Canada Prime Turf for Massive Data Centres

by Jordan Richardson on June 23, 2011

It turns out that Canada may well be prime turf for those massive data centres used to run corporate networks and websites. According to the Data Centre Risk Index, Canada ranks second in the world as a place to house huge computers.

The distinction is an interesting one and could be flattering, but there are some downsides. For one, the server farms and supercomputers use up colossal amounts of power. Also, the potential exists that the computer storage sites could be seen as valuable targets for terrorist groups intent on disrupting communications and technology.

Of course, the pluses are numerous too. Canada has “cheap electricity,” says the Data Centre Risk Index, and the weather lends itself to cooling. Corporate tax rates also benefit businesses looking to set up server shop in the Great White North. And the political climate is relatively stable, especially in comparison to some other hot locales.

“Second place is great but Canada should really be at the top of this industry because of all the geographic advantages it has over just about any other location in the world,” said Anton Self, chief executive officer of Bastionhost Ltd., a data centre company in Halifax.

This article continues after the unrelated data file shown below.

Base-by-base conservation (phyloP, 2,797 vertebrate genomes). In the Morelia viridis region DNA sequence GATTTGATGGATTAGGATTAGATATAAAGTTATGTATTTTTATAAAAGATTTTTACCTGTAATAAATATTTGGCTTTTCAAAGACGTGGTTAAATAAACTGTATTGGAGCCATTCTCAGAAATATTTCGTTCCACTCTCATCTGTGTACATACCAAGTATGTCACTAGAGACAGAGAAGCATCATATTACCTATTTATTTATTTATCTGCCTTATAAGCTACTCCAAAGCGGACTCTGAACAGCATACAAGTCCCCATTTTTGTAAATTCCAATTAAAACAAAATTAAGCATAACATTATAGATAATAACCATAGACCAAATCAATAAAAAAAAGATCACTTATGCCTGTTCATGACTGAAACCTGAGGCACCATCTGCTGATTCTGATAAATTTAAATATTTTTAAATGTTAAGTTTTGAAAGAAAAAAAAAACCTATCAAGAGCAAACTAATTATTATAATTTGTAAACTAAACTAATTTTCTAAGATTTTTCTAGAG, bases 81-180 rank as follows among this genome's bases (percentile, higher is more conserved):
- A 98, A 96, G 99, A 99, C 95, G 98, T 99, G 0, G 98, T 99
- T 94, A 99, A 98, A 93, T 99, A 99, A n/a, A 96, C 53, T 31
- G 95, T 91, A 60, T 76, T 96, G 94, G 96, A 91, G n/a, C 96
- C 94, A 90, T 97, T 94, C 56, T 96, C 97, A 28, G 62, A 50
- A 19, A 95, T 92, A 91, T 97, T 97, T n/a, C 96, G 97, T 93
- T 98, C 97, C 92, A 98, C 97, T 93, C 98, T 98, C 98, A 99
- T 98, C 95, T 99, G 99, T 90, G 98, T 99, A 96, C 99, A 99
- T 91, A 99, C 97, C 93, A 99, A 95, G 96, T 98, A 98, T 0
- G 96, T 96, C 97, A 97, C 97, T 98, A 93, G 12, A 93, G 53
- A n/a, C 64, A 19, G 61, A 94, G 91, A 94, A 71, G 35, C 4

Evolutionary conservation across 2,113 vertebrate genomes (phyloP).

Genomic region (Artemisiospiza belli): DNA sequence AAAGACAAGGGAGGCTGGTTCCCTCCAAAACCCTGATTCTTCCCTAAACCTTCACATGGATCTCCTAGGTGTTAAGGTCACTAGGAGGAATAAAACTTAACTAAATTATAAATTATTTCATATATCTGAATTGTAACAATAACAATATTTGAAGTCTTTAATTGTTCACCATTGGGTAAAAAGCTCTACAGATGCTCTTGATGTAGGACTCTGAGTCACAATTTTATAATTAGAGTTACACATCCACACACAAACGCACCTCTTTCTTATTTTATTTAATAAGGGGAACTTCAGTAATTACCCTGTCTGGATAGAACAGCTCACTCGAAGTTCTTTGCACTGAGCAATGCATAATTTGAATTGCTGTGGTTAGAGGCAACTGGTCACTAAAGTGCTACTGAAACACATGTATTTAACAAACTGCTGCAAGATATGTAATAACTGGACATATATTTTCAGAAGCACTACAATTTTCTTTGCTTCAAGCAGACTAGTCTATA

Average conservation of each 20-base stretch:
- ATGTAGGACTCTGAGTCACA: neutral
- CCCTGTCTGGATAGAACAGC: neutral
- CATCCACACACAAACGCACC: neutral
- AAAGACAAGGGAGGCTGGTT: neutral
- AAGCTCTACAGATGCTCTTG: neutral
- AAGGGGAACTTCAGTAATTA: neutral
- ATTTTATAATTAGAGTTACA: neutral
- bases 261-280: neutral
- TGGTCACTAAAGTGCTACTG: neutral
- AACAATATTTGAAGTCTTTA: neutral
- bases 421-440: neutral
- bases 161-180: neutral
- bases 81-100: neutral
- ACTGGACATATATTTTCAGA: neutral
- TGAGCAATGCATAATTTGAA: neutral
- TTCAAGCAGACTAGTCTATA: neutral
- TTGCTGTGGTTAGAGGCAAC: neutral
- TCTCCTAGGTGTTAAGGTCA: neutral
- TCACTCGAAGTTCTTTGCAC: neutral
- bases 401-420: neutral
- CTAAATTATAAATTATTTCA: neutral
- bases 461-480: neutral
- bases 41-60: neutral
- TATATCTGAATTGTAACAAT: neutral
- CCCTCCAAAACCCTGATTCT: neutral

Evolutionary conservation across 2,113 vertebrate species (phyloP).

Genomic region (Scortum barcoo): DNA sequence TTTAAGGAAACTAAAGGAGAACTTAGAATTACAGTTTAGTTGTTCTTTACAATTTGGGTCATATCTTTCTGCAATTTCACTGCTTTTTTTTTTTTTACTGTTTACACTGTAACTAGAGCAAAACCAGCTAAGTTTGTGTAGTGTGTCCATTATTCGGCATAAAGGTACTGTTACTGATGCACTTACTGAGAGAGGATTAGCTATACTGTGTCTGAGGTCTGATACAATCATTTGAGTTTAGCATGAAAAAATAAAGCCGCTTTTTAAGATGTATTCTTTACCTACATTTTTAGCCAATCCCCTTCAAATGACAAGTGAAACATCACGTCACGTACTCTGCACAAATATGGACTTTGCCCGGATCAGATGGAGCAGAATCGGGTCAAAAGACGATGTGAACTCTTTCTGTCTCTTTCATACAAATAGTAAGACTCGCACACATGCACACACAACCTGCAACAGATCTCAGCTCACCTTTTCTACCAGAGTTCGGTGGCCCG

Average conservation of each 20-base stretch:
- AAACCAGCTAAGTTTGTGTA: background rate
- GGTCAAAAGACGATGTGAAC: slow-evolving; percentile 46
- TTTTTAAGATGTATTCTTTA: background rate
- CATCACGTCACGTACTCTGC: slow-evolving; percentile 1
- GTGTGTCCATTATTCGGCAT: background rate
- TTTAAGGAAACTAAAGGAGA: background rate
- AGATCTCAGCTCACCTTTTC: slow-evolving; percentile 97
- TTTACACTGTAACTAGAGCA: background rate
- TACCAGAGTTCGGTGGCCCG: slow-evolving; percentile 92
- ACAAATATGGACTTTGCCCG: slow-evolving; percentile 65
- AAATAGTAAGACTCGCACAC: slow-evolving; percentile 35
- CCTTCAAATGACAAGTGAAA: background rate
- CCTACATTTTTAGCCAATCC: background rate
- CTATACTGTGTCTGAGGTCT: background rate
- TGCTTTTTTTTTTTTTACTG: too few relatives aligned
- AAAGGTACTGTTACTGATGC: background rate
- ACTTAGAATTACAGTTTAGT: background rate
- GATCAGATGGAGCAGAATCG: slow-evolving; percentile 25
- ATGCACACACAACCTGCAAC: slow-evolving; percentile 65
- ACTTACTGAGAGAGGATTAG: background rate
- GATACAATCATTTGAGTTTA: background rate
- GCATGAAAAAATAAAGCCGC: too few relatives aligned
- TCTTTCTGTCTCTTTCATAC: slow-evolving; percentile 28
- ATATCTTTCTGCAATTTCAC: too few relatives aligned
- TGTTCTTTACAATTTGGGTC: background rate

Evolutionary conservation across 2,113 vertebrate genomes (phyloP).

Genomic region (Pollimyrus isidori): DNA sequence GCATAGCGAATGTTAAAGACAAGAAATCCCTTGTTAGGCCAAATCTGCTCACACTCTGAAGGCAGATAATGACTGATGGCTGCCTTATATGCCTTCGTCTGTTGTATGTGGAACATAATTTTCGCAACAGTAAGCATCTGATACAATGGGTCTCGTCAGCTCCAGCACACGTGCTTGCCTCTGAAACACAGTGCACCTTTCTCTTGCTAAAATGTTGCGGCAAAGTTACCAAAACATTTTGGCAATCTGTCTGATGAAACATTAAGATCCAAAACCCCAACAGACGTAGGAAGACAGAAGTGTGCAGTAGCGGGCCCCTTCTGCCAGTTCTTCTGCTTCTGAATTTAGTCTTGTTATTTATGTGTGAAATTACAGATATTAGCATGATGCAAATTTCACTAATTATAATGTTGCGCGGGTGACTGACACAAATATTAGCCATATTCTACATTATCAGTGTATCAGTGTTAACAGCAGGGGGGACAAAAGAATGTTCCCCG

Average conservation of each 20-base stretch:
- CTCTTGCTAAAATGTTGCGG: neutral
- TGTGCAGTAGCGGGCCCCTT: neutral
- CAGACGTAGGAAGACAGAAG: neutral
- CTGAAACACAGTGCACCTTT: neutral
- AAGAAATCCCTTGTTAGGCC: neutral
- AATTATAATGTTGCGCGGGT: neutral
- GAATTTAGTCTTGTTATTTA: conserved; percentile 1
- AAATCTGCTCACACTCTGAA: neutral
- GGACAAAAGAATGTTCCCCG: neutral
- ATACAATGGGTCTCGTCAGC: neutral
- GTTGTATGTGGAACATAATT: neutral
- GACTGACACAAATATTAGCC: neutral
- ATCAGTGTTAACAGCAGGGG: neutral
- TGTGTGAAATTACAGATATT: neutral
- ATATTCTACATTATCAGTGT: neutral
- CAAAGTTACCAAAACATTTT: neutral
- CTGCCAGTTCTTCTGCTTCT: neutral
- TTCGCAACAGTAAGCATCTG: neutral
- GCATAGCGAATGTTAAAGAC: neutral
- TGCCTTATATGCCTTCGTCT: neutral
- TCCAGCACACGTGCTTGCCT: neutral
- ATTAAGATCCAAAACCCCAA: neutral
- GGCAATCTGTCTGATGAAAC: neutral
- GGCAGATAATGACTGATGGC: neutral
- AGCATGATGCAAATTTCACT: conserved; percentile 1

Data centres are notorious for sucking electricity and energy. These enormous buildings require an awful lot of power to fuel the day-to-day operations of computers run by governments and corporations. An estimated 50 percent of energy consumption in an average data centre goes to powering the engines.

The other half goes to cooling the engines and that’s where Canada proves most expedient. In a power-strapped world, the break Canada’s chilly climate can offer is hard to ignore.

Other countries, like India and China, are building data centres quickly and on a gargantuan scale, but they don’t rate as highly as the Canadian experience due to factors like national disaster risk and government regulations.

“Canada scored well in absolutely every category except the cost of labour,” said Pierre Bergevin, chief executive officer of Cushman & Wakefield’s Canadian operations. “But I certainly don’t take that as a negative thing – that just reflects our quality of life.”

Canada currently boasts at least one monstrous data centre in downtown Toronto worth $192 million. Owned by Allied Properties Real Estate Investment Trust, the centre powers much of Toronto’s activity.

The United States, as you might expect, currently ranks first in the Index.

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